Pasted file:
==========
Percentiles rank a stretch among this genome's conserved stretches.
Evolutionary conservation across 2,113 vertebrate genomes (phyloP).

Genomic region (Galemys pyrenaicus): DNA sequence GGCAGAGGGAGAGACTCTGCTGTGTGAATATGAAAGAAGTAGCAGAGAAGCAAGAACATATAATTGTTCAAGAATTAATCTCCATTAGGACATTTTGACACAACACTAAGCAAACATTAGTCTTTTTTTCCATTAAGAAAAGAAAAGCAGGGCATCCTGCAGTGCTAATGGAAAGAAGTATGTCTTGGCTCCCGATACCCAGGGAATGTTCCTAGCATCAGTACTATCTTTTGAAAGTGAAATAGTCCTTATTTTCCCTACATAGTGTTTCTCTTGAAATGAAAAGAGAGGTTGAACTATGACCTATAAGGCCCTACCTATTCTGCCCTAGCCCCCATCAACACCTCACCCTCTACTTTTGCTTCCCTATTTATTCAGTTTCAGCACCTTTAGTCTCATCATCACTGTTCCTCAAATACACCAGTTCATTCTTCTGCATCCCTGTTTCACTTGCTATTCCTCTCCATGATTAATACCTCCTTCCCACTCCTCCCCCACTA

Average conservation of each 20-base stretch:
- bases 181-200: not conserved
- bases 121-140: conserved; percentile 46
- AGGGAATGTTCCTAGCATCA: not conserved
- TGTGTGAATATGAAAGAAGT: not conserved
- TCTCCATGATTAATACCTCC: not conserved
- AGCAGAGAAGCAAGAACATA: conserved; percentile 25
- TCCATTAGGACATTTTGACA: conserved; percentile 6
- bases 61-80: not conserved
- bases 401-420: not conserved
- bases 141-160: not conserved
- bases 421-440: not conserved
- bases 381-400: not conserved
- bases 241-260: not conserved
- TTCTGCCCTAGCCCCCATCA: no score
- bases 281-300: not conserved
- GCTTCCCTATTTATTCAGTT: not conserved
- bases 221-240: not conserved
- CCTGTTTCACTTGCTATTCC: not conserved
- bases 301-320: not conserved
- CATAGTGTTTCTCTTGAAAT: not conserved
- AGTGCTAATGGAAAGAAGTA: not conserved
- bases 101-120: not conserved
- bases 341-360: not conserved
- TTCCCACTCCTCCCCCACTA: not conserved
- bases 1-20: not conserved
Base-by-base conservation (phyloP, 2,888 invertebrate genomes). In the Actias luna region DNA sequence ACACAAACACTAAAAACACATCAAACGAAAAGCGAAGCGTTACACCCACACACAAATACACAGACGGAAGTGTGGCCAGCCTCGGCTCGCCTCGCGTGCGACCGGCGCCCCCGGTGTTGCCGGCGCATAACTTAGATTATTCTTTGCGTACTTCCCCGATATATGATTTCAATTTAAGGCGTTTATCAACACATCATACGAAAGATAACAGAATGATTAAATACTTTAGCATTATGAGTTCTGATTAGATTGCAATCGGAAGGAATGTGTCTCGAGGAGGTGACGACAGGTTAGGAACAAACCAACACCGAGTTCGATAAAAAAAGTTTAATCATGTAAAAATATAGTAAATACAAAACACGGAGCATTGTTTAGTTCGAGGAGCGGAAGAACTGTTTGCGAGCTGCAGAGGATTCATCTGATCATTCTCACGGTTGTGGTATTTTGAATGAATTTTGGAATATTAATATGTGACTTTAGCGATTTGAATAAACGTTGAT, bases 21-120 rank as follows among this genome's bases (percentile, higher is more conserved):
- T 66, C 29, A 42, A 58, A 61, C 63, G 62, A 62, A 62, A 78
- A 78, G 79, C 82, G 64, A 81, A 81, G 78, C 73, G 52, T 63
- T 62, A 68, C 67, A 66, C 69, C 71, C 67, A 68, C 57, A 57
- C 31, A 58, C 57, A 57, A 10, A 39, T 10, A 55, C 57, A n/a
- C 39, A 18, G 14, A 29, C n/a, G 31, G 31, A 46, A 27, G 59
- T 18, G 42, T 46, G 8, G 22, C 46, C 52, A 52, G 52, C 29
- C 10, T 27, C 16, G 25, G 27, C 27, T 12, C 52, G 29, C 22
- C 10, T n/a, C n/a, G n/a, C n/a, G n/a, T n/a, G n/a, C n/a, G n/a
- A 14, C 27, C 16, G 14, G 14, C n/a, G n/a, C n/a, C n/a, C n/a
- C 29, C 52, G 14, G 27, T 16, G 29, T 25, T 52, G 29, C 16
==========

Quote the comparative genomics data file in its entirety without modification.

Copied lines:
Percentiles rank a stretch among this genome's conserved stretches.
Evolutionary conservation across 2,113 vertebrate genomes (phyloP).

Genomic region (Galemys pyrenaicus): DNA sequence GGCAGAGGGAGAGACTCTGCTGTGTGAATATGAAAGAAGTAGCAGAGAAGCAAGAACATATAATTGTTCAAGAATTAATCTCCATTAGGACATTTTGACACAACACTAAGCAAACATTAGTCTTTTTTTCCATTAAGAAAAGAAAAGCAGGGCATCCTGCAGTGCTAATGGAAAGAAGTATGTCTTGGCTCCCGATACCCAGGGAATGTTCCTAGCATCAGTACTATCTTTTGAAAGTGAAATAGTCCTTATTTTCCCTACATAGTGTTTCTCTTGAAATGAAAAGAGAGGTTGAACTATGACCTATAAGGCCCTACCTATTCTGCCCTAGCCCCCATCAACACCTCACCCTCTACTTTTGCTTCCCTATTTATTCAGTTTCAGCACCTTTAGTCTCATCATCACTGTTCCTCAAATACACCAGTTCATTCTTCTGCATCCCTGTTTCACTTGCTATTCCTCTCCATGATTAATACCTCCTTCCCACTCCTCCCCCACTA

Average conservation of each 20-base stretch:
- bases 181-200: not conserved
- bases 121-140: conserved; percentile 46
- AGGGAATGTTCCTAGCATCA: not conserved
- TGTGTGAATATGAAAGAAGT: not conserved
- TCTCCATGATTAATACCTCC: not conserved
- AGCAGAGAAGCAAGAACATA: conserved; percentile 25
- TCCATTAGGACATTTTGACA: conserved; percentile 6
- bases 61-80: not conserved
- bases 401-420: not conserved
- bases 141-160: not conserved
- bases 421-440: not conserved
- bases 381-400: not conserved
- bases 241-260: not conserved
- TTCTGCCCTAGCCCCCATCA: no score
- bases 281-300: not conserved
- GCTTCCCTATTTATTCAGTT: not conserved
- bases 221-240: not conserved
- CCTGTTTCACTTGCTATTCC: not conserved
- bases 301-320: not conserved
- CATAGTGTTTCTCTTGAAAT: not conserved
- AGTGCTAATGGAAAGAAGTA: not conserved
- bases 101-120: not conserved
- bases 341-360: not conserved
- TTCCCACTCCTCCCCCACTA: not conserved
- bases 1-20: not conserved
Base-by-base conservation (phyloP, 2,888 invertebrate genomes). In the Actias luna region DNA sequence ACACAAACACTAAAAACACATCAAACGAAAAGCGAAGCGTTACACCCACACACAAATACACAGACGGAAGTGTGGCCAGCCTCGGCTCGCCTCGCGTGCGACCGGCGCCCCCGGTGTTGCCGGCGCATAACTTAGATTATTCTTTGCGTACTTCCCCGATATATGATTTCAATTTAAGGCGTTTATCAACACATCATACGAAAGATAACAGAATGATTAAATACTTTAGCATTATGAGTTCTGATTAGATTGCAATCGGAAGGAATGTGTCTCGAGGAGGTGACGACAGGTTAGGAACAAACCAACACCGAGTTCGATAAAAAAAGTTTAATCATGTAAAAATATAGTAAATACAAAACACGGAGCATTGTTTAGTTCGAGGAGCGGAAGAACTGTTTGCGAGCTGCAGAGGATTCATCTGATCATTCTCACGGTTGTGGTATTTTGAATGAATTTTGGAATATTAATATGTGACTTTAGCGATTTGAATAAACGTTGAT, bases 21-120 rank as follows among this genome's bases (percentile, higher is more conserved):
- T 66, C 29, A 42, A 58, A 61, C 63, G 62, A 62, A 62, A 78
- A 78, G 79, C 82, G 64, A 81, A 81, G 78, C 73, G 52, T 63
- T 62, A 68, C 67, A 66, C 69, C 71, C 67, A 68, C 57, A 57
- C 31, A 58, C 57, A 57, A 10, A 39, T 10, A 55, C 57, A n/a
- C 39, A 18, G 14, A 29, C n/a, G 31, G 31, A 46, A 27, G 59
- T 18, G 42, T 46, G 8, G 22, C 46, C 52, A 52, G 52, C 29
- C 10, T 27, C 16, G 25, G 27, C 27, T 12, C 52, G 29, C 22
- C 10, T n/a, C n/a, G n/a, C n/a, G n/a, T n/a, G n/a, C n/a, G n/a
- A 14, C 27, C 16, G 14, G 14, C n/a, G n/a, C n/a, C n/a, C n/a
- C 29, C 52, G 14, G 27, T 16, G 29, T 25, T 52, G 29, C 16